The Facebook group was an important aspect of the MOOC and participants were encouraged to join and contribute to the discussions. Two to four discussion topics were posted each week to facilitate discussion (see Table 1 for examples of discussion topics). Some of the discussion topics were intentionally designed to be slightly controversial and to encourage participants to think, read more about the evidence or to seek information from other sources. Some discussion topics invited participants to reflect on what they had learnt during the week or to reflect on aspects of the learning experience they had enjoyed. Only participants of the course were invited to join the Facebook group and post messages, although this was difficult to monitor, and at least some who joined the Facebook group were not registered on the course.
Participants of the MOOC were given many opportunities at different stages to assess their knowledge and understanding through multiple self-assessments and different interactive activities, which formed part of the physiotherapy lessons accessed through www.elearnSCI.org. For example, there were 10 multiple choice questions at the end of each lesson in www.elearnSCI.org.
Assessment of participation and satisfaction
Participation and satisfaction with the MOOC were gauged through the pre- and post-MOOC knowledge assessment, an online course evaluation, Facebook activity and internet-based usage statistics.
Pre-MOOC and post-MOOC knowledge assessments
Participants’ knowledge was assessed at the beginning and end of the MOOC through 20 multiple choice questions. The questions in the two knowledge assessments were slightly different and designed specifically for the MOOC. Initially, 20 pairs of questions were composed, which were similar in content and complexity. One question of each pair was randomly allocated to the pre-MOOC knowledge assessment and the other to the post-MOOC knowledge assessment.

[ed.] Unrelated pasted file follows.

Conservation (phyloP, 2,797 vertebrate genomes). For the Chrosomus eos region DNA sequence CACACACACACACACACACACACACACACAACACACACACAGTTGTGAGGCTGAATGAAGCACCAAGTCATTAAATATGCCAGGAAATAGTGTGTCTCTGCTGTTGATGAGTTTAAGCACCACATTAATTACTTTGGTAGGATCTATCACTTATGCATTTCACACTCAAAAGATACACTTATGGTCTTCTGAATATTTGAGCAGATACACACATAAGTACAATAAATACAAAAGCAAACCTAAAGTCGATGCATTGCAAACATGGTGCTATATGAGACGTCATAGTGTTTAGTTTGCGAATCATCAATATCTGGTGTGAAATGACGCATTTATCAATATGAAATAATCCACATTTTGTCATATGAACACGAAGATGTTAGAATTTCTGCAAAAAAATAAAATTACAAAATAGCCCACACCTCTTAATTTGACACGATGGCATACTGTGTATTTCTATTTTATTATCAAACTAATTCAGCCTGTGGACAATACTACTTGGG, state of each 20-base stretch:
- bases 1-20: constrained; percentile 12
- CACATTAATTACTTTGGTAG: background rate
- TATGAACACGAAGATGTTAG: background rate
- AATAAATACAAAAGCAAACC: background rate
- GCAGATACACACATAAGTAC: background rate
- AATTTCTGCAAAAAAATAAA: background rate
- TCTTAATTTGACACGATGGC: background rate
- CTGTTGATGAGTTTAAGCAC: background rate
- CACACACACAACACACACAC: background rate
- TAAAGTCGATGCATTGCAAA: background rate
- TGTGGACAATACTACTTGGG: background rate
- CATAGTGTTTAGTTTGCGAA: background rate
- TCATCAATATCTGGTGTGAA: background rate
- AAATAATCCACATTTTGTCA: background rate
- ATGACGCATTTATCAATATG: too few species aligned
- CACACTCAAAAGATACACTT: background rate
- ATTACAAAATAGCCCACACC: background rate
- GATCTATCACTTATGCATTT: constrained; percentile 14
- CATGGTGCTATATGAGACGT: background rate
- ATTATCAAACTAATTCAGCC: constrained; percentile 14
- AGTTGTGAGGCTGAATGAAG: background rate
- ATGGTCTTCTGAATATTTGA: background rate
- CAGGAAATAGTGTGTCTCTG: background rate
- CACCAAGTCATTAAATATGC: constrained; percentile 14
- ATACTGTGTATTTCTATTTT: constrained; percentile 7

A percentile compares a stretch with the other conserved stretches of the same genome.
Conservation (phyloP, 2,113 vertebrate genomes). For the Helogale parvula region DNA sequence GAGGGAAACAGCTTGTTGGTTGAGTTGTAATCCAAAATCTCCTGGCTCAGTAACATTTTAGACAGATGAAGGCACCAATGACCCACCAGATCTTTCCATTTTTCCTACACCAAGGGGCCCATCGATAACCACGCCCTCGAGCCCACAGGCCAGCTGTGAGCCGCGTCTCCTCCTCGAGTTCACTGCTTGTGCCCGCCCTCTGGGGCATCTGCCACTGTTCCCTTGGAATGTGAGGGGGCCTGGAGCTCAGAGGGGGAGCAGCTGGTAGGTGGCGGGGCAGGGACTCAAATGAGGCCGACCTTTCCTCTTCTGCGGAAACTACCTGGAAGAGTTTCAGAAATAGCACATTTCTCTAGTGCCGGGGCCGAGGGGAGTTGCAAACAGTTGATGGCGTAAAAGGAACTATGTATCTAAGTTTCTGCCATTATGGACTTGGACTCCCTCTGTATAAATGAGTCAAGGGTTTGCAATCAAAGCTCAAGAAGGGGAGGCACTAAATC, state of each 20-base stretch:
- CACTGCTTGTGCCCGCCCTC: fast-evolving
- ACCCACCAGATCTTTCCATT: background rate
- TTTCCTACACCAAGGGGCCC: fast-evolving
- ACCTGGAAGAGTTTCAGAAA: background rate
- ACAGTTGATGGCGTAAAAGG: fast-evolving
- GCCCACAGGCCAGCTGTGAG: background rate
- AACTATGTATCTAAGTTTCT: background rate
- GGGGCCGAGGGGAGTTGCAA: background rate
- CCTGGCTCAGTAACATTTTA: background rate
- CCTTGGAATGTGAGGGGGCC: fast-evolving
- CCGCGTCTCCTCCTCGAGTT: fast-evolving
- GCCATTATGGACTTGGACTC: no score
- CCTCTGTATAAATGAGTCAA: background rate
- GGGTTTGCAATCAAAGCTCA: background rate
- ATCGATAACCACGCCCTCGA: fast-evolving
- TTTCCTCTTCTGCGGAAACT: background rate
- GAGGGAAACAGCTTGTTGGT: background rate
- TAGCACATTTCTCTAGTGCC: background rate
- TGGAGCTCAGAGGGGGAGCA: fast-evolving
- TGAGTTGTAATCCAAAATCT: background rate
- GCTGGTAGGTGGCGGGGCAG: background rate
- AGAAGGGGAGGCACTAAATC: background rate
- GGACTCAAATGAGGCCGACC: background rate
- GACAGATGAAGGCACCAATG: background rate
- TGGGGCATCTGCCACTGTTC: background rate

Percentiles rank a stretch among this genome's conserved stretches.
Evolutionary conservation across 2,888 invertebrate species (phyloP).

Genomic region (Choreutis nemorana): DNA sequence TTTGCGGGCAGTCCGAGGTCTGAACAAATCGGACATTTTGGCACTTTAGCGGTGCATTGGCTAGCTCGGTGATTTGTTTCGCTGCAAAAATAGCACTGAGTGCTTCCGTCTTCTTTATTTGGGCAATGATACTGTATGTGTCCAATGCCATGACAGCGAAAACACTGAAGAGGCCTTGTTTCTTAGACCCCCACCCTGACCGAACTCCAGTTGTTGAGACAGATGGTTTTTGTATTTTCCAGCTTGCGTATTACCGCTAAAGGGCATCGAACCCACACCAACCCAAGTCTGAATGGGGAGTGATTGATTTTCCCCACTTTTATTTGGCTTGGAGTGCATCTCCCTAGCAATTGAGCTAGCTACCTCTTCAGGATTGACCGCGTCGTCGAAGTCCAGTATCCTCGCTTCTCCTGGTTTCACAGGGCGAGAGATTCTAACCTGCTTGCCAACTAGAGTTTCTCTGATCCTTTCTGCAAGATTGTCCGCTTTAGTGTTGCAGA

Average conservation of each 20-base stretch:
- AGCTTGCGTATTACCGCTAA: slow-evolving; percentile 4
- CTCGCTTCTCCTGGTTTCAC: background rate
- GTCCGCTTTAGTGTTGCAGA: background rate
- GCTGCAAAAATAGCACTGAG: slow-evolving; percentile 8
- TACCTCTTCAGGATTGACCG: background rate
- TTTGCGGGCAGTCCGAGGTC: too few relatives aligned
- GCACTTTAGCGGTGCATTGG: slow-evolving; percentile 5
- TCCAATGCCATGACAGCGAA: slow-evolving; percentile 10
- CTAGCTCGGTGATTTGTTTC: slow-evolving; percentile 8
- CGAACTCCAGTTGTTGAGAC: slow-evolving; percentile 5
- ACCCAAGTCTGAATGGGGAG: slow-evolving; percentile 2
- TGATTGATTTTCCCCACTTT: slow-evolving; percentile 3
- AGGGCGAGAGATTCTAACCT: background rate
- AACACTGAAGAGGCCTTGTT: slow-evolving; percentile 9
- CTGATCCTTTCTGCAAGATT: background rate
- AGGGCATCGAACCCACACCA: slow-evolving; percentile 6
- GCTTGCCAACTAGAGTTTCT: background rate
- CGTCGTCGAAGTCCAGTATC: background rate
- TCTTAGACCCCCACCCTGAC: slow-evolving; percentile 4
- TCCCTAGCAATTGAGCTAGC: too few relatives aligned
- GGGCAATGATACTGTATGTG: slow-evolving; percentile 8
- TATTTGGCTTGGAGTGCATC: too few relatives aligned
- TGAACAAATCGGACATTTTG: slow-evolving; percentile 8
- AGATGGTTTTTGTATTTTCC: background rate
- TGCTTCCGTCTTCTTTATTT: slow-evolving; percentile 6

Course evaluation by participants
This was administered online at the completion of the course. It consisted of 13 positive statements designed to determine satisfaction with the learning experience (see Figure 1 for the statements). Participants were required to respond to each statement on a 5-point scale. In addition, there were two open-ended questions, which required participants to identify aspects of the MOOC that worked well and aspects of the MOOC that did not work well.
The number of people who joined the Facebook group and the number of posts to each discussion topic were recorded to indicate course engagement and participation.
Online website tracking systems
Google analytics and an inbuilt tracking system were used to determine how many participants completed the multiple-choice questions at the end of each lesson in www.elearnSCI.org, how many participants opened their emails each week (these contained directions to the URL providing detailed instructions for the week) and how many participants accessed the URL with the instructions for each week.
The number of registrants for the course was 3523. Registrants were from 108 countries (see Table 2) and had a mix of experience (see Table 3). The most represented countries were United States of America (718), Australia (482), UK (383), India (185), Canada (172), Thailand (137) and Pakistan (118).
The pre- and post-MOOC knowledge assessments were attempted by 2187 and 1506 participants, respectively (see Figure 2a for results). However, some participants completed just the pre- or post-MOOC knowledge assessments. One thousand one hundred and twenty-one students did both assessments (see Figure 2b for results). The median (interquartile range) result of those who did both assessments were 70% (60–80%) and 90% (80–95%), respectively.
Course evaluation by participants